Allstate Insurance Company, Plaintiff-appellee, v. Chubb Group, Defendant-appellant,russell W. Colliau, et al., Defendants.allstate Insurance Company, Plaintiff-appellant, v. Russell W. Colliau, et al., Defendants,andfireman's Fund Insurance Company, Defendant-appellee, 141 F.3d 1173 (9th Cir. 1998)Annotate this Case
Appeal from the United States District Court for the Eastern District of California, Garland E. Burrell, District Judge, Presiding.
Before SCHROEDER, FARRIS and TASHIMA, Circuit Judges.
Russell Colliau volunteered as chief usher at Governor Pete Wilson's 1991 inaugural church ceremony. Acting in his capacity as chief usher, he placed four anti-abortion protestors under citizen's arrest for violating California Penal Code § 302 (disturbing a religious service). Police escorted these protestors, as well as seven others who were also disturbing the ceremony, out of the church.
Ten of the arrested protestors brought numerous counts against Colliau, including assault and battery, intentional and negligent infliction of emotional distress, and civil rights violations. See Burns v. Wilson, E.D. Cal., CV No. S-92-20GEB. As part of their counts against Colliau, they alleged that the officers abused them. According to the protestors' complaint, one of the officers dropped a protestor and caused her to hit her head against the floor. Another protestor had "the rosary beads that had belonged to his deceased wife ... torn from his hands..." They were all "hustled" out the door by the arresting officers. ER 233-236.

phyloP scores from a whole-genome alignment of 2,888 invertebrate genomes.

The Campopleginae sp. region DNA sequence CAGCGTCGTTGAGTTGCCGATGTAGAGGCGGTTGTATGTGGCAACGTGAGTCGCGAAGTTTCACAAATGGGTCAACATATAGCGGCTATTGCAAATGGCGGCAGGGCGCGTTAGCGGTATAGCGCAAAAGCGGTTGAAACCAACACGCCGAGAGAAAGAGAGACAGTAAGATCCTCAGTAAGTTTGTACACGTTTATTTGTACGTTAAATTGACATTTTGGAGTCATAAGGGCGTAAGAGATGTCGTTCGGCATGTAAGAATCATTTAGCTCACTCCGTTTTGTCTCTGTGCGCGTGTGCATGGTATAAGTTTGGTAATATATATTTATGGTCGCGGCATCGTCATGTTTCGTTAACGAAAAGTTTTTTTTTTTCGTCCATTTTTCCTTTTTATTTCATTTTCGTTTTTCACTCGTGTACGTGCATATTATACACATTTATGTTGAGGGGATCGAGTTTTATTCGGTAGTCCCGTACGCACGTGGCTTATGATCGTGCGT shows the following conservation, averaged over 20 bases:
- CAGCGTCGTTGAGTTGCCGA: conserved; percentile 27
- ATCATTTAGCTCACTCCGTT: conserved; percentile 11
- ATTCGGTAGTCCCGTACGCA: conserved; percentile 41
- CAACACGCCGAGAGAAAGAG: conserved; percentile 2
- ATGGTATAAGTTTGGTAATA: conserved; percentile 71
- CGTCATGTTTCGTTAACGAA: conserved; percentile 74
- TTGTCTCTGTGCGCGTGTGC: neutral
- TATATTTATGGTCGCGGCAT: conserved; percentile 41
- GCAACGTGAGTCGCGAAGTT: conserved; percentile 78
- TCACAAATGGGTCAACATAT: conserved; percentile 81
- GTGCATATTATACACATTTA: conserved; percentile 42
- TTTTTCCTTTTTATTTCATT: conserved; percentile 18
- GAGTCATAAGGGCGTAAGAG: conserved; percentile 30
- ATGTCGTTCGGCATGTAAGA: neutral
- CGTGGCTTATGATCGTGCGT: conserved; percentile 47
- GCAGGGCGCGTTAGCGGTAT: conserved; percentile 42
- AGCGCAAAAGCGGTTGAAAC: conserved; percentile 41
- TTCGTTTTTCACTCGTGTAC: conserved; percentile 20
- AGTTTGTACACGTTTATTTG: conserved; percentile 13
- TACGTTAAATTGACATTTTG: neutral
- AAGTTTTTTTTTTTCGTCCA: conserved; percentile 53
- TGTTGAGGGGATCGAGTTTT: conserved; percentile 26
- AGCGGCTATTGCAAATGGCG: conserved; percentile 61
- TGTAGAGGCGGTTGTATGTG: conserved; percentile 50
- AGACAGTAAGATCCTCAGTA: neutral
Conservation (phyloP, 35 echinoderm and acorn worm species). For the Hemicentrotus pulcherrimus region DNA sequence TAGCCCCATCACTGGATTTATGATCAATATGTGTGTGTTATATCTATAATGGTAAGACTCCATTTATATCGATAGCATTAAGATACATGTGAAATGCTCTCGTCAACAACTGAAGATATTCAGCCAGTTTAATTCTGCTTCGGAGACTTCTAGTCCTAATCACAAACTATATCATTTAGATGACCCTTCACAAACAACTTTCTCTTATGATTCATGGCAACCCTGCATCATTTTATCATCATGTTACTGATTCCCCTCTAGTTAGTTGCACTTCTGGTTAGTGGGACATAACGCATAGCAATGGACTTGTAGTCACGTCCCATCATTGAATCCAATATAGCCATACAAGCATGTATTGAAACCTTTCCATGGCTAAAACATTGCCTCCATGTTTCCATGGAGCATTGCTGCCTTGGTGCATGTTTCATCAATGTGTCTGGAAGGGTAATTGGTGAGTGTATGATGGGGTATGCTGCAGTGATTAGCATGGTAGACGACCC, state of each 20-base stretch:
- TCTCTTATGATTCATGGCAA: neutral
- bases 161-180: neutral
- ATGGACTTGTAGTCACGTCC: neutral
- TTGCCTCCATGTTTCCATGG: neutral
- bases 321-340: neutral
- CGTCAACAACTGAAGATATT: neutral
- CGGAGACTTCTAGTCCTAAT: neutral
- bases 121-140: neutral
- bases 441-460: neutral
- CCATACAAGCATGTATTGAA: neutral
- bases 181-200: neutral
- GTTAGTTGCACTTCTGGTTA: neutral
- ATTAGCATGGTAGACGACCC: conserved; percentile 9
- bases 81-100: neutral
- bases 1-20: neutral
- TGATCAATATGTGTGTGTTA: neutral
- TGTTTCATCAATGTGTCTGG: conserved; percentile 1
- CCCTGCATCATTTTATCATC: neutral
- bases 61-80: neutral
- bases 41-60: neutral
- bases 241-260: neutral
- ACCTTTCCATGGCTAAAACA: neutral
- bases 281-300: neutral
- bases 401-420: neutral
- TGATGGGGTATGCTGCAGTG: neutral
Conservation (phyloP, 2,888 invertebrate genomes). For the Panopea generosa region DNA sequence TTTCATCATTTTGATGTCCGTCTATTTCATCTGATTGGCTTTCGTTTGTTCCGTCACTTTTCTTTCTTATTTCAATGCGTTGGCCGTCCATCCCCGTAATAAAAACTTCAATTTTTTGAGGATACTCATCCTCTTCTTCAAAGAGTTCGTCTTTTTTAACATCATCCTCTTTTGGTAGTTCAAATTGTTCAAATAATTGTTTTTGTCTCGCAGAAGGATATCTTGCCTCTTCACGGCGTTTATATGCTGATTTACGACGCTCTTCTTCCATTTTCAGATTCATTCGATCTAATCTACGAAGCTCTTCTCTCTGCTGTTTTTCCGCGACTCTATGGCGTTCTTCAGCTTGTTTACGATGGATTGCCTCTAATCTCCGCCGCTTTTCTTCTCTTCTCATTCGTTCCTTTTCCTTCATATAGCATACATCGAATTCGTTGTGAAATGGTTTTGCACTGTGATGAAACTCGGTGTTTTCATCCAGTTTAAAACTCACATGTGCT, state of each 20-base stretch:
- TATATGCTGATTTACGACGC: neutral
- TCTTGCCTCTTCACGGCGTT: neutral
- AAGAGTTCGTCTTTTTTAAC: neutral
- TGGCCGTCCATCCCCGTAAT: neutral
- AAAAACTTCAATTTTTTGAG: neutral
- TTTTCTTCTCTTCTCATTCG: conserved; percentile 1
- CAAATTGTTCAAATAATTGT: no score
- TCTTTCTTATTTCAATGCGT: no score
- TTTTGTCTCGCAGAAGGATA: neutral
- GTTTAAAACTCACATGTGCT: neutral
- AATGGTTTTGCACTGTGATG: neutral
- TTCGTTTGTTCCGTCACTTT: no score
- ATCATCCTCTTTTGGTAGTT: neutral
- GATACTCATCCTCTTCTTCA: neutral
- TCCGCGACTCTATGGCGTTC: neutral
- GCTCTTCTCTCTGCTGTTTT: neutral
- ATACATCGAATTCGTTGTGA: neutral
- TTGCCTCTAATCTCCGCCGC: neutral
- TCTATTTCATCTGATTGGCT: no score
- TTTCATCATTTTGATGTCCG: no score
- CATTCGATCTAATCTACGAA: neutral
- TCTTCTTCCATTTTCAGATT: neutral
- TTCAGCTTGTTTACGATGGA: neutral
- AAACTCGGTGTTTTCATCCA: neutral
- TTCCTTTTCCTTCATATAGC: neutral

Claims brought by the six protestors who were not arrested by Colliau were dismissed on summary judgement. Three other protestors settled for $60,000. The remaining protestor, Rhomberg, went to trial. The jury returned a defense verdict on all counts in less than an hour.
The costs of defending Colliau and four of the other defendants were shared by three insurance companies, Allstate, Fireman's Fund and Chubb. Allstate had written a homeowner's policy for Colliau. Fireman's had insured the "Pete Wilson for Governor Committee". Chubb had insured the "Inaugural Committee for Governor Pete Wilson ." They divided the $220,000 in defense costs and fees equally, though Allstate reserved the right to contest in a letter to the others on April 8, 1993, and in numerous subsequent letters. The companies also shared the cost of the $60,000 settlement. Chubb paid $25,000, Allstate paid $20,000 and Fireman's paid $15,000.